To date, EPA actions to reduce emissions of PBTs have been largely separate regulatory activities aimed at different environmental media (air, water, or land). Such actions will now be better coordinated to assure, for example, that regulations removing the pollutant from air do not inadvertently result in transferring the pollution to the land or water. Developing an Agency-wide strategy enables EPA to harness all of its tools -- voluntary, regulatory, international, enforcement, compliance, and research -- and direct them at a set of priority pollutants of common concern to all EPA program offices.
How will EPA Make This Strategy Work?
EPA's strategy outlines a number of actions the Agency will take to reduce exposures to and uses of PBTs. Some of the near-term actions include:
Preventing the introduction of new PBTs into commerce that may pose an unreasonable risk to human health and the environment, and to require testing to confirm a chemical's PBT status. (Refer to TSCA New Chemicals Federal Register Notice dated 10/5/98.
Encouraging voluntary reductions of priority PBTs in hazardous waste. EPA's Office of Solid Waste has challenged industry to voluntarily target priority PBTs found in hazardous waste for waste minimization activities. (Having proposed a list of 53 PBTs for this purpose in the draft RCRA PBT List in the Federal Register Notice dated 11/9/98, the Office of Solid Waste is now re-evaluating that list based on stakeholder comments.)
Giving the public information on mercury emissions from utilities. Beginning in 1999, EPA will require utilities to conduct coal and emissions sampling for mercury in order to analyze the link between mercury emissions and sources.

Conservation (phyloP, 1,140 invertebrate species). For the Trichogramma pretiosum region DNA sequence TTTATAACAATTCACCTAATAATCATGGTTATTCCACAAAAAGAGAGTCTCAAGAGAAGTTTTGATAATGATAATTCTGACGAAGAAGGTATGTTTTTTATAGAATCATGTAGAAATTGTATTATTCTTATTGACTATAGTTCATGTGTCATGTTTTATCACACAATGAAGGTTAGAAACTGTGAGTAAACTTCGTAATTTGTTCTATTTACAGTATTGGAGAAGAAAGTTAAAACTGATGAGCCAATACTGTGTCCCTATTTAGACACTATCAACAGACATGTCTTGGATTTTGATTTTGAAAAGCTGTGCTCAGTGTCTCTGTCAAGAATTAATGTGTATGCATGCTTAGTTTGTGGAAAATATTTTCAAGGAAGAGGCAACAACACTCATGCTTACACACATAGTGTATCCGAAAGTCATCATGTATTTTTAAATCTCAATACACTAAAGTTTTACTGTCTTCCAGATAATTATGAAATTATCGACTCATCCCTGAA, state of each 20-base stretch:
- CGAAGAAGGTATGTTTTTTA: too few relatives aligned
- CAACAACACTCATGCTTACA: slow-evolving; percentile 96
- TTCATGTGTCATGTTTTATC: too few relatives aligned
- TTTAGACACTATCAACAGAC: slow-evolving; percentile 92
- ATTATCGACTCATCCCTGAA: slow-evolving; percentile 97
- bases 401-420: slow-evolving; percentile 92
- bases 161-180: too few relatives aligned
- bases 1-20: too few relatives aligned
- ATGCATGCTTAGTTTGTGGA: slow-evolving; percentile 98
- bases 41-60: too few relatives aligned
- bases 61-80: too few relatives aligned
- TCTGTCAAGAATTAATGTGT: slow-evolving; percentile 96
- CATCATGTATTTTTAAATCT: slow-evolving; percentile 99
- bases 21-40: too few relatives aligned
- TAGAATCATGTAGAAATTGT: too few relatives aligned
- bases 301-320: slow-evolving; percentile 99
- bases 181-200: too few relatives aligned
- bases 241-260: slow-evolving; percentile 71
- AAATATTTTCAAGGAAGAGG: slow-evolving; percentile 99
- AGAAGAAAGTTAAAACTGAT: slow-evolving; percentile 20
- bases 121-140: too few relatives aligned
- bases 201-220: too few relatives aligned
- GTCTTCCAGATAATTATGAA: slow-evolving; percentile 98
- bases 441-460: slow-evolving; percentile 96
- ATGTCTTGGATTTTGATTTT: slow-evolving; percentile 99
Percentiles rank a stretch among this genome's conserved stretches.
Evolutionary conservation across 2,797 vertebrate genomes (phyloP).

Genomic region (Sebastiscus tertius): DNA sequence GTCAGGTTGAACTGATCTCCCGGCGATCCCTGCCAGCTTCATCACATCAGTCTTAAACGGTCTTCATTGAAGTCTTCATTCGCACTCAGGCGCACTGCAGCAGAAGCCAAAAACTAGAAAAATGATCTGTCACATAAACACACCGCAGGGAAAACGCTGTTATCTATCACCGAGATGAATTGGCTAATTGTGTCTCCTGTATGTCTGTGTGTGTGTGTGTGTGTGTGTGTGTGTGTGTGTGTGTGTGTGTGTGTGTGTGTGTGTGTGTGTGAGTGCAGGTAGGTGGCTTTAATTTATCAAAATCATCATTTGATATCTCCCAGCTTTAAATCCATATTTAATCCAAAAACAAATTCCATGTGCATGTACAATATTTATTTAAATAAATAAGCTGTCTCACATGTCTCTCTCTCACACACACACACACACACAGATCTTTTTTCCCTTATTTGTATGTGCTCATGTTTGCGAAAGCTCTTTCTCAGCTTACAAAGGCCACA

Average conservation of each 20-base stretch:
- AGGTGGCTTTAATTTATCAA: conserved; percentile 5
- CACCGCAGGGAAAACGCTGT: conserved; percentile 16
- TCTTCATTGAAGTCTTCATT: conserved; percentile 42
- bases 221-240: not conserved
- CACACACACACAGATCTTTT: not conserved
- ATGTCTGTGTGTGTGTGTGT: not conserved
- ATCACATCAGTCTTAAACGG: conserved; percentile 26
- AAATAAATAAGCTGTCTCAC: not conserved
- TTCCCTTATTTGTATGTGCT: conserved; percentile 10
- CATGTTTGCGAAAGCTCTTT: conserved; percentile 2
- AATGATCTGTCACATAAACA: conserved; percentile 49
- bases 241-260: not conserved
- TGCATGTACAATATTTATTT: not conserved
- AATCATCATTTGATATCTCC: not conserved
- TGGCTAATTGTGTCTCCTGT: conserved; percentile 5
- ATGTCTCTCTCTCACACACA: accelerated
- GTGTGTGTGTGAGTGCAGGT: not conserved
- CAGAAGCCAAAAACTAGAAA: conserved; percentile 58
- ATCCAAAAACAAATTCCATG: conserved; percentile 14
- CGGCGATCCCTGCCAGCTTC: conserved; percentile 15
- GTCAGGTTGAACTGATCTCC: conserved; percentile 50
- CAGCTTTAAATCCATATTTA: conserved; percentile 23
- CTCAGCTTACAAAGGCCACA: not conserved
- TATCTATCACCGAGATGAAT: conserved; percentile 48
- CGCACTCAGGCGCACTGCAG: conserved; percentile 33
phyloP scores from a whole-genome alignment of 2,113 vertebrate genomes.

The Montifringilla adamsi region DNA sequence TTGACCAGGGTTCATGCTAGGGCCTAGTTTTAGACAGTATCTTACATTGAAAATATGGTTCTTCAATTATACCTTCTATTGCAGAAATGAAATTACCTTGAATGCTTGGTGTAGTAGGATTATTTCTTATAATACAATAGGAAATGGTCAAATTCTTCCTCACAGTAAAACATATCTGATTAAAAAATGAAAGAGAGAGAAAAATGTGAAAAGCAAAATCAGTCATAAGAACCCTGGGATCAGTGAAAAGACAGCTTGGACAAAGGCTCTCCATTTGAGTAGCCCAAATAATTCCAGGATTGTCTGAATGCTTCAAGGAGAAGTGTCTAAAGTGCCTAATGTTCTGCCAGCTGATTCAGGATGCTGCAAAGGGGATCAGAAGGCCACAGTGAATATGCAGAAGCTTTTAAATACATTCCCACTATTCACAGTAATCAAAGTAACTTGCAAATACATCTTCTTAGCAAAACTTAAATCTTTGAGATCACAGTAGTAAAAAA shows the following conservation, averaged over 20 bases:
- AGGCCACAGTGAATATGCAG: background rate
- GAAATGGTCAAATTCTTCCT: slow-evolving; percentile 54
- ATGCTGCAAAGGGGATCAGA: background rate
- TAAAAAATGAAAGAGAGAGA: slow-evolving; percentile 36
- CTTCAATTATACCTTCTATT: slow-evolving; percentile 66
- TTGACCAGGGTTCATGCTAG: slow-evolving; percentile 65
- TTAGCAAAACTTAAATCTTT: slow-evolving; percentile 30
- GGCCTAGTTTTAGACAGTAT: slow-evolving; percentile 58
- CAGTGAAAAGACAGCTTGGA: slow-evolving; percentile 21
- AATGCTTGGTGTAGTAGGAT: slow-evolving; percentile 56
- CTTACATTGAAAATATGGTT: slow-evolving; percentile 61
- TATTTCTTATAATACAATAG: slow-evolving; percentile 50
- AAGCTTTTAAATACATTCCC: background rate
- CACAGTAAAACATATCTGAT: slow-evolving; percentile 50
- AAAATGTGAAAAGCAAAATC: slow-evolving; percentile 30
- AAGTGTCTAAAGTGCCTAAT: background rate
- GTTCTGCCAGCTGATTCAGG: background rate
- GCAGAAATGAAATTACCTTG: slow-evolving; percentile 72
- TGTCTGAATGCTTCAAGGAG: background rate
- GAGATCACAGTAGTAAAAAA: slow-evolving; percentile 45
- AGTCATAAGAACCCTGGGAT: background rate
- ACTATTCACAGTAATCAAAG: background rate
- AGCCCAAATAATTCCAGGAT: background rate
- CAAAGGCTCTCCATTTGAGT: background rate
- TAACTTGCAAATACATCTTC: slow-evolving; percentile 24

Increasing the public's right-to-know about local sources of PBT emissions. EPA's Toxics Release Inventory (TRI) program issued a rule in 1998 to add certain PBTs to the Toxics Release Inventory and lower reporting thresholds for PBTs already on TRI so that the public can be informed about these pollutants.
Evaluating fish in U.S. water bodies for PBT contamination. EPA's Office of Water will conduct a comprehensive study of PBT contamination in fish tissue as an indication of PBT contamination in our nation's water bodies.
Why are Partnerships so Important?
EPA cannot do this alone and will rely on close cooperation with its regulatory partners to carry out these shared priorities. EPA will need their input to ensure that local and regional PBT problems are adequately addressed. Additionally, EPA will be engaging in partnerships with industry, environmental groups, and the public and will strive to fully involve stakeholders. Long-term success will be based on cooperative efforts that are mutually beneficial. The following partnerships exemplify the spirit of EPA's Strategy:
- Hospitals for a Healthy Environment (H2E) is a partnership among EPA,
the American Hospitals Association, American Nurses Association and
Health Care Without Harm. The goals of H2E are to eliminate the use
of mercury in healthcare by 2005; reduce overall hospital waste through
prevention, reuse and recycling; and to identify and eliminate other
persistent, bioaccumulative and toxic chemicals in the healthcare system.
- The Chlor-alkali sector of the chemical industry has committed to reduce mercury use by 50 percent by 2005.
How do I find out More?
For copies of EPA's Draft PBT Strategy and other related documents, call the Pollution Prevention Information Clearinghouse at (202) 566-0799 or via email at email@example.com, or go to: Strategy and Action Plans in this Web site.